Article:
Beneath the Surface
Updated: Jan 16
In Matthew 26:30, Jesus and His disciples traveled to the Mount of Olives, where He made two grim predictions. First, He predicts that all the disciples would fall away that night. Peter disagreed, prompting the second of Jesus’s predictions: “Truly I say to you that this very night, before a rooster crows, you will deny Me three times.” Peter again disagreed, pledging his life to Jesus along with the other disciples. Shortly following these courageous commitments, all the disciples fled, and Peter did, indeed, deny Jesus three times (Matthew 26:69-75).
Peter recognized he had betrayed his commitment to the Lord, and it stung him. Following Jesus’s death, burial, and resurrection, Peter returned to his fishing boat with some of the other disciples (John 21:3). In the morning, Jesus shared a breakfast of fish and bread with them, asking Peter specifically, “Do you love Me more than these?”
After committing himself to die with Jesus, Peter denied Him and returned to the fish. Jesus addressed the contradiction between Peter’s words and actions with this simple, easily answered question. To whom was Peter dedicated? To Jesus, or the fish? To Jesus, certainly.
In the same way that Peter had denied Jesus three times, Jesus asked him three times, “Do you love Me?” The third time was grievous to Peter, perhaps reminding him of the look he shared with the Lord as He was being taken for torture and execution (Luke 22:61). Jesus and Peter were both aware of the denials and the number of them. Both would have associated these repetitive questions with the ones that prompted the denials that night.
When Jesus asked Peter the first and second times, “Do you love Me,” Peter responded with a different word for love. The third time Jesus asked, He inserted Peter’s word in place of His own. Beneath the surface of the question, Jesus was asking another. Jesus was asking Peter, “Can I trust what you say? Will you keep your word to Me?”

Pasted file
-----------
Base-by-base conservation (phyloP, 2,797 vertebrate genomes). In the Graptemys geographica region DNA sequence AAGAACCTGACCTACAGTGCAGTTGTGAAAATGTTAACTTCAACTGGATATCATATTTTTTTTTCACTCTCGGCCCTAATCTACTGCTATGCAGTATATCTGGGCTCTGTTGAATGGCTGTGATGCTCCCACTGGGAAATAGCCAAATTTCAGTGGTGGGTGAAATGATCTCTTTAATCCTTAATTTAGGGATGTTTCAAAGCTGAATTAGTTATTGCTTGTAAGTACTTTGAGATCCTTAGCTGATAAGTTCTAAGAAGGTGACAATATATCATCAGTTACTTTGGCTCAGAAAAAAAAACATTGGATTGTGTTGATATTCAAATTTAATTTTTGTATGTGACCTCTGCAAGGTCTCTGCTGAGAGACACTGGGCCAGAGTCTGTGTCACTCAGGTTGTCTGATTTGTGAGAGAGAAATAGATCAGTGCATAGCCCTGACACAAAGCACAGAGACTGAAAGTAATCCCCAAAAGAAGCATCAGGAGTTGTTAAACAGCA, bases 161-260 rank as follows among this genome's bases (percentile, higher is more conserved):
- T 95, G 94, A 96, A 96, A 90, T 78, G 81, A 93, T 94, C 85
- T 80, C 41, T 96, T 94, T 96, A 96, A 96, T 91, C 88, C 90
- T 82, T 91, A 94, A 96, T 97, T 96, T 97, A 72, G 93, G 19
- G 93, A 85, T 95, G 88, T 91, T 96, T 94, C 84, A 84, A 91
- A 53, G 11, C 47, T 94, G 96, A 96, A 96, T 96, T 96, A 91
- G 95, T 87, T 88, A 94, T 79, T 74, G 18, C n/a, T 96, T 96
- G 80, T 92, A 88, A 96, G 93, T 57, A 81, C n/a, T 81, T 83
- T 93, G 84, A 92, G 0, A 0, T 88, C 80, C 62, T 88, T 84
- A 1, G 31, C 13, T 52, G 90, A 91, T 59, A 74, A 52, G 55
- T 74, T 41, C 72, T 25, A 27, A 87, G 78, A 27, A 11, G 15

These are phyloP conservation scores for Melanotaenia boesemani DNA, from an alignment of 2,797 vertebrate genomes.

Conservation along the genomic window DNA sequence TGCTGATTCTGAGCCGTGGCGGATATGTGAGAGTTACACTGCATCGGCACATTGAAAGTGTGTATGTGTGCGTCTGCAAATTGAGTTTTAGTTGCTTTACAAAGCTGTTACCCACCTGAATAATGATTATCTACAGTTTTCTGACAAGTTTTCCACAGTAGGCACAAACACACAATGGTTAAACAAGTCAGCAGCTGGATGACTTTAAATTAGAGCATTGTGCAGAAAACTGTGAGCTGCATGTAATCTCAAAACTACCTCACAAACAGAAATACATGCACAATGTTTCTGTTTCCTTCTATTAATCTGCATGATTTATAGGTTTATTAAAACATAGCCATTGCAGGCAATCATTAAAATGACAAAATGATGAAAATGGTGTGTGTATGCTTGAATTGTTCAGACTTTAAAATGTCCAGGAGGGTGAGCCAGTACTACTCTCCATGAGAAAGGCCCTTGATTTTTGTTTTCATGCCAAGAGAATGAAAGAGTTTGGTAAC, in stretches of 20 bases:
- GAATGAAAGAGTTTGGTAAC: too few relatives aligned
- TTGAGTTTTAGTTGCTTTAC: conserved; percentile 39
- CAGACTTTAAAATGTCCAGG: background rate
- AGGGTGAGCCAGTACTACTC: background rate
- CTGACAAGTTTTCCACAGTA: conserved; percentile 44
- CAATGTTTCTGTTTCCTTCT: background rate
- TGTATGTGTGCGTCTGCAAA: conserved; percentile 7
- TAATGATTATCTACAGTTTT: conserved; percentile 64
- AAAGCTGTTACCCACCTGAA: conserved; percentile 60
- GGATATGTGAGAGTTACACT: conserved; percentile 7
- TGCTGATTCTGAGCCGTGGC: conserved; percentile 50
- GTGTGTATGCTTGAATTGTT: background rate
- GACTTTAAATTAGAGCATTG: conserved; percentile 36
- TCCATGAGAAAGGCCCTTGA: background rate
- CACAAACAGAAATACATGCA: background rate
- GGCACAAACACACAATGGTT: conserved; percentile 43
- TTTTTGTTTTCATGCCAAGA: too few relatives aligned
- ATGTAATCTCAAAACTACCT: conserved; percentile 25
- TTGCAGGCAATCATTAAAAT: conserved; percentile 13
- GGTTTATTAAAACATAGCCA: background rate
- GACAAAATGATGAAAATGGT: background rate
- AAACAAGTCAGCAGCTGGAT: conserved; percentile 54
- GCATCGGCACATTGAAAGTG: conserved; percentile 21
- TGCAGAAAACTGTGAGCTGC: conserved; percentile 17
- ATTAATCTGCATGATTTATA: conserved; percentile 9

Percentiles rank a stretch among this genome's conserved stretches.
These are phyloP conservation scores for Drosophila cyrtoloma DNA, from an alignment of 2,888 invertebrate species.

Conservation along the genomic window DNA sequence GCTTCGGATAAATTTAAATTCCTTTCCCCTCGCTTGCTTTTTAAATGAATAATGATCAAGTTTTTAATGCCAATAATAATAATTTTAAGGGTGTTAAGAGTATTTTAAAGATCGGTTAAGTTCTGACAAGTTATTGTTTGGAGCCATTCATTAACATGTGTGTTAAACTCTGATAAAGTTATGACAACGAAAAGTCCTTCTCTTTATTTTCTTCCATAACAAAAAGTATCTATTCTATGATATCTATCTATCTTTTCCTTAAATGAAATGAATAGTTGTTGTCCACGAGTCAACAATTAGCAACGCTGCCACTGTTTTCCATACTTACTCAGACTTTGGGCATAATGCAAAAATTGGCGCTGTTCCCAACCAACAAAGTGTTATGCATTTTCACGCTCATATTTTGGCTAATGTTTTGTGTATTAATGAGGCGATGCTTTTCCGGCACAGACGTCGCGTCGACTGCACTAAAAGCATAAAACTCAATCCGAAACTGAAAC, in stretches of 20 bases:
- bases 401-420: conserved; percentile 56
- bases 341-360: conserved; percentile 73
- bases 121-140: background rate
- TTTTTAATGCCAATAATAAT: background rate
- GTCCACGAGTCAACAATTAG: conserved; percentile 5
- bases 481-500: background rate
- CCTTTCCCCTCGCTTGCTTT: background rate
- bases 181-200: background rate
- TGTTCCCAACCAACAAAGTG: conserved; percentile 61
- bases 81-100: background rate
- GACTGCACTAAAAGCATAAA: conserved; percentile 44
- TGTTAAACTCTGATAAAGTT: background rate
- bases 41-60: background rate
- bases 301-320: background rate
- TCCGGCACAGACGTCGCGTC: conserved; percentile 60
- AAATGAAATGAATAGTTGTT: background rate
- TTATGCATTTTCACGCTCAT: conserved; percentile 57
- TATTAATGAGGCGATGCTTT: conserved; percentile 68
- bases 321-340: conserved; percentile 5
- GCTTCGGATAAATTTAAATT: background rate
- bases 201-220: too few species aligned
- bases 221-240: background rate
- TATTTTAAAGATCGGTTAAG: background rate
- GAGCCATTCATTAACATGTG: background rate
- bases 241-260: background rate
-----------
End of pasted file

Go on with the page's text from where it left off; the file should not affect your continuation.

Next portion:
The message Jesus gave to Peter was communicated beneath the surface. There was more being said than the words that were spoken. Jesus needed Peter to come back, to recommit himself to the kingdom of God with the vigor that had come to define his character. Jesus was helping Peter to walk the path back to discipleship. That help did not require a public recollection of Peter’s denials; they were constantly on Peter’s mind. Peter had once committed himself to die for Jesus, and in John 21:18, Jesus prophesied that, indeed, he would. Jesus followed this prophecy with a two-word command phrase: “Follow Me!”
Peter was wounded by his guilt, and through carefully selected words spoken with love, Jesus bandaged those wounds and helped him walk upright in spirit once again. May all Christians endeavor to speak words like these that would heal the wounded soul and set them once again on the path to godliness.